I like to take walks myself too, but in walkable districts downtown usually. I can't take a dog there, because that would require taking a dog on the subway, which isn't allowed (thankfully). I honestly don't see how dogs even make any sense in a city for people who don't have cars. They make some sense I guess as a rural or suburban pet, but lately it seems like every single woman in my city (DC) has one.
Why would you think that dogs that live in the city get any less exercise than a dog who lives in the suburbs or somewhere rural? Often cities are more walkable than the alternative.
You can't take dogs on the train. So if your apartment is in a nice, walkable place and you don't mind never walking someplace else in the city, then ok. But if you want to walk in a different neighborhood miles away that you need to get to by subway, then forget it; you can't bring your dog there.
I don't even know how you'd get your dog to the vet in a city, unless perhaps you can get an Uber driver to let you bring it in the car with you (not too sure about that; I wouldn't want to ride in an Uber/Lyft after someone had a dog in there, and other customers could very well be allergic, so services like this would be wise to ban dogs).
My dog gets significantly more exercise now than when I lived in the suburbs because there are more parks, interesting sights, etc right outside my door and I don't have to drive to them. But otherwise, sure, I'll walk. According to my fitbit I take about 25k - 30k steps a day so walking a little extra to get to a different neighborhood isn't a big deal to me.
Edit: It appears that dogs are allowed on the train/bus in DC if they are in carriers.
With a "toy" breed, that's easy. With some 80-100 pound dog, good luck with that. I don't know many people capable of lifting that much weight easily, certainly not all the single women in this area that have big dogs.
In any case they were pretty satisfied with walks 90% of the time- of course this is going to vary by breed but I absolutely advocate for getting a dog that fits your lifestyle.
These are just a handful of the issues we had with this dog, with many more I didn't mention. After two years, this dog is completely changed. She is much less anxious, eats and drinks normal, and is incredibly intelligent. Non-dog owners complain about how much work a dog would be, because dogs are a ton of work. Eventually you get to a point where they mature, and you both learn how to work with one another, but it takes time and work to get there. With all of that said, once you get to that point, it's an incredible experience. The dog I mentioned here was a ton of work, but I would do it all over again without question.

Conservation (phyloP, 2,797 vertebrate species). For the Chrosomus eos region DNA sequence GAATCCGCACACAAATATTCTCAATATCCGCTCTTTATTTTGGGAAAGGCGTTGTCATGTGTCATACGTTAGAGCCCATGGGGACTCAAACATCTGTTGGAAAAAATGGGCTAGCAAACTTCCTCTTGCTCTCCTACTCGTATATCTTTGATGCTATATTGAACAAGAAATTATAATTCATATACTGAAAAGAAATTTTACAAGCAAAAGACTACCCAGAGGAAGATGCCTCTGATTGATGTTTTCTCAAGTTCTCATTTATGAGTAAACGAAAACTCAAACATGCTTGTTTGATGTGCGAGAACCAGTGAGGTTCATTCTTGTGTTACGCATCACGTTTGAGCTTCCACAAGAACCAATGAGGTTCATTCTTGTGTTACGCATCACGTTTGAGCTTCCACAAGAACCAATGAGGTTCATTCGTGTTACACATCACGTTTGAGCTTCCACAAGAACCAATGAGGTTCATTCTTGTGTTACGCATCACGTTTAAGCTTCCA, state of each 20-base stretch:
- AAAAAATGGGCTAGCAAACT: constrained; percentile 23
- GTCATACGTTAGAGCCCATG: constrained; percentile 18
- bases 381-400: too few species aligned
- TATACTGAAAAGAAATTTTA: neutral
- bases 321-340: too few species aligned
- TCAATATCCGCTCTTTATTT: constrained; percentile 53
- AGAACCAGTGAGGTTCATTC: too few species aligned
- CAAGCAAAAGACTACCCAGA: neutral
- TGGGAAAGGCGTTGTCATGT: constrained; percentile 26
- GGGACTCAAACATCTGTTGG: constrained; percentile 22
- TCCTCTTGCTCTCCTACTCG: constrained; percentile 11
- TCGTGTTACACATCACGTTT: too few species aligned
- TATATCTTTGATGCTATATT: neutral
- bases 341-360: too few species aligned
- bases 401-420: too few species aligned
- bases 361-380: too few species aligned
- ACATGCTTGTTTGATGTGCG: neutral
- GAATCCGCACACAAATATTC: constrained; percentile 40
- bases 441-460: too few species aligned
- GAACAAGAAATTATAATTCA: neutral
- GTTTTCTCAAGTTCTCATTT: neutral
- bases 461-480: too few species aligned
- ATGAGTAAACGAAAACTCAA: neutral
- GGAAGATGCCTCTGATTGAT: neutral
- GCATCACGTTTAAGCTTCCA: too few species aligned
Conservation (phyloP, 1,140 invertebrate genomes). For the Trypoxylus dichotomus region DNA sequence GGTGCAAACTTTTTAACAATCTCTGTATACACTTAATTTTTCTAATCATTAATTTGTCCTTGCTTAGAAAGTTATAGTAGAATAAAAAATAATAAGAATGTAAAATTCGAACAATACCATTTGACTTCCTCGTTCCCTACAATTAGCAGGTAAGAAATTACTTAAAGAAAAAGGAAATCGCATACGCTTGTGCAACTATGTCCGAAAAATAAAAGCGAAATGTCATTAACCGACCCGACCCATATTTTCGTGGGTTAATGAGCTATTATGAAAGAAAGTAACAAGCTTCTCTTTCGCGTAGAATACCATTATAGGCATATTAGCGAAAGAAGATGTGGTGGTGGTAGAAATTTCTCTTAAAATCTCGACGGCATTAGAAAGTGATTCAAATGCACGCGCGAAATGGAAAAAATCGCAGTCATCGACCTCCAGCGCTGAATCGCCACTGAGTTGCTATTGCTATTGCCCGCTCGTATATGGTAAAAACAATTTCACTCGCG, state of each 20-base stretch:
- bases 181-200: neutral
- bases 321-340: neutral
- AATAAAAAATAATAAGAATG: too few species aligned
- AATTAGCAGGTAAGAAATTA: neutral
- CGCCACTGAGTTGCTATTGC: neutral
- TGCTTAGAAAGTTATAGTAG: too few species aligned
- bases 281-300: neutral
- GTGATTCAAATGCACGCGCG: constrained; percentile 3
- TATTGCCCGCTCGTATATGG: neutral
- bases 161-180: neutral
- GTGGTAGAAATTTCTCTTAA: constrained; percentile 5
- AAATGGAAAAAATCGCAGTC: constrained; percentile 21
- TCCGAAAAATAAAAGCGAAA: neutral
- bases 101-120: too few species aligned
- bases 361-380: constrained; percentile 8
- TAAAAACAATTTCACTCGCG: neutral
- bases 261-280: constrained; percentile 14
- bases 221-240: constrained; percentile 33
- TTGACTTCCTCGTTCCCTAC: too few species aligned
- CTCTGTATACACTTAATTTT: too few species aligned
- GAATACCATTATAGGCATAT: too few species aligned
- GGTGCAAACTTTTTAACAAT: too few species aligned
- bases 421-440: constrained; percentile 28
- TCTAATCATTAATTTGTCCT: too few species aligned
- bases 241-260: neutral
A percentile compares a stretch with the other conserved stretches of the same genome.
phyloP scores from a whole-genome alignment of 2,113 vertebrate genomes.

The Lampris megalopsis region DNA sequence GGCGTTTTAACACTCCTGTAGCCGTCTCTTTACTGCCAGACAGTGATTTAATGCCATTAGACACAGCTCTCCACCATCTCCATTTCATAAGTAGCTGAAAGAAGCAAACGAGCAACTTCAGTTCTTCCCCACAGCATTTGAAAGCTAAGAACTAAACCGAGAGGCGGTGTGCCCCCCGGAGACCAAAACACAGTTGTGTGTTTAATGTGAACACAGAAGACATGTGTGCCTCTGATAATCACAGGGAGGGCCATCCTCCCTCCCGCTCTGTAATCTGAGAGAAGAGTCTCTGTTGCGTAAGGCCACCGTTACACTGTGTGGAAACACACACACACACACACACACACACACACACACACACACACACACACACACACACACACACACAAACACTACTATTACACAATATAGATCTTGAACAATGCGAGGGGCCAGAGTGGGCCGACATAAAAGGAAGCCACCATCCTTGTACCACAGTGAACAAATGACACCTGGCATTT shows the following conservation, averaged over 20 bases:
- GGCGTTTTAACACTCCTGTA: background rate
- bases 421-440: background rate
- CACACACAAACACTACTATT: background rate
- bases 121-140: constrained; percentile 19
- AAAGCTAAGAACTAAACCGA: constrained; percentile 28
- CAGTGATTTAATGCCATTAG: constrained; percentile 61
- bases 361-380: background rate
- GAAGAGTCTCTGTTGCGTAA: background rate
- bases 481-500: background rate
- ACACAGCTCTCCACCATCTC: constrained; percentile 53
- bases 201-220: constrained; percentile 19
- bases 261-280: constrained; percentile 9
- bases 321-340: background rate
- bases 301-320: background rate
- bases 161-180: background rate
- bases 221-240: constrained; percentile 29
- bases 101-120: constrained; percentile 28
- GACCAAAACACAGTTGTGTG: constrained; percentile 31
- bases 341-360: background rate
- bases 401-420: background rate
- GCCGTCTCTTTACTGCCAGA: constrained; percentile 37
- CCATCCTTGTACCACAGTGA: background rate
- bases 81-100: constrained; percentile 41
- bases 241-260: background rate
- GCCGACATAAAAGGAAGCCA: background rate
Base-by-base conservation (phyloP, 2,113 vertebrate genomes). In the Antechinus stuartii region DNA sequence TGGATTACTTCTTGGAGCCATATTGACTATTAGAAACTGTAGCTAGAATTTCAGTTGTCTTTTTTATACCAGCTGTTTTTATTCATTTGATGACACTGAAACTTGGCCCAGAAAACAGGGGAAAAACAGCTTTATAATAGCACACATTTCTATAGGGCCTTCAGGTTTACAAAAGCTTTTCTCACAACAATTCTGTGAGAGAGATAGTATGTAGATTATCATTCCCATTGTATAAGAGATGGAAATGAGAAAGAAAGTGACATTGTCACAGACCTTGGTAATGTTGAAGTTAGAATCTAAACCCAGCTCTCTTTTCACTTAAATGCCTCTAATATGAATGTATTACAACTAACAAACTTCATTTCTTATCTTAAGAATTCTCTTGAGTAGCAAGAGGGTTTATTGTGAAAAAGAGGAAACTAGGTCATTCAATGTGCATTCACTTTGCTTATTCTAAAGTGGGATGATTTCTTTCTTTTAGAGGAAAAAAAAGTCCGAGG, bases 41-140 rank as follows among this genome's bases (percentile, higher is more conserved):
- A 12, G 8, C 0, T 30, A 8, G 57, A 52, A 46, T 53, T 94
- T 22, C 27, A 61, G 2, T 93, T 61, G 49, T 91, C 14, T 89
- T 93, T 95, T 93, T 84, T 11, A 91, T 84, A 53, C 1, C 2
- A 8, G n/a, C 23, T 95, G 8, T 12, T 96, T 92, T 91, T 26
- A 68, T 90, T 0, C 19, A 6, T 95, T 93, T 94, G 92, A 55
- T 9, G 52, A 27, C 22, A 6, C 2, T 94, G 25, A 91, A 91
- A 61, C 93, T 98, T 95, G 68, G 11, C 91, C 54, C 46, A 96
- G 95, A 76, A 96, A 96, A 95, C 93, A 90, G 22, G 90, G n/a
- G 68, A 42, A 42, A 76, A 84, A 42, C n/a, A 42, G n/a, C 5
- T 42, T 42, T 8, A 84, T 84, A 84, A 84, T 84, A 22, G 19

You haven't met my dog. He takes maybe 10min/day (and that's being generous) (washing him weekly amortizes to ~5min or so). Walking adds time on top of that but is not strictly necessary. If you don't walk him he'll laze about in his corner like he always does but eat less. He won't even let you know that he needs to go to the bathroom other than perking up his head when you walk through and if the "wrong" person tries to let him out he'll hold it until you clip on a leash and drag him out or the "right" person shows up.
What breeds have you had? My family has two Havanese (https://www.akc.org/dog-breeds/havanese/) dogs and they tend to not want more than 20-30 minutes of walking a day. Once you get to that point they get exhausted and want you to carry them. On the other hand my dad's Plot hound will go on walks for hours at a time.
I have two German Shepherd dogs. They're getting older (9.5 years) but we've found that their ideal is two 45 minute walks. My partner takes them for a 45 minute walk in the morning and I take them for a 45 minute walk in the afternoon when I get home from work. We're fortunate to have a large backyard as well, so I also throw the ball for them after the afternoon walk until they lay down in the grass and don't want to play anymore.
She has urinated/defecated in the house maybe 10 times in the 5 years we've had her and most of those were in the first 12 months. She requires very little walking and is very housebroken. Worst thing that happens these days is a couple of times a year she pukes in the house, but even then we have her trained to puke in our walk in shower.
She also will just lay in our yard when other people/dogs walk by, so long as they do not enter our yard. She will not bark or enter guard dog mode until the lights are off and we're in bed. After that she will guard the front door and only bark if someone is in our yard. She is great with kids and other dogs. Only thing she is not great with is cats. She's also a herding dog (bouvier des flanders) and will reliably have my mom's chickens herded within 1 minute of arriving at my parents' place.
I'm pretty sure we won the dog lottery with her. I understand you're just generalizing, but let it be known that it's possible for some dogs to just be awesome. I think breed has a lot to do with it.
Dogs are just like people... some will go crazy if not running long distances every day.... other are perfectly happy to be lazy on a couch all day.
Some need the stimulation of exploring larger areas... others will mostly ignore whatever yard they have.
I had 3 goldens retreivers over the last 30 years or so, all quite unique dogs. They varied quite a bit, goldens are really two different breeds, the show line (heavier, broader, longer hair, giant flags, etc) and the hunting line (thinner, shorter hair, narrower shoulders, and longer legs). But I was unprepared for a english pointer. I thought I knew dogs, turns out I knew Goldens.
I thought Goldens were active and liked to run, but nothing compared to our English pointer... not even close.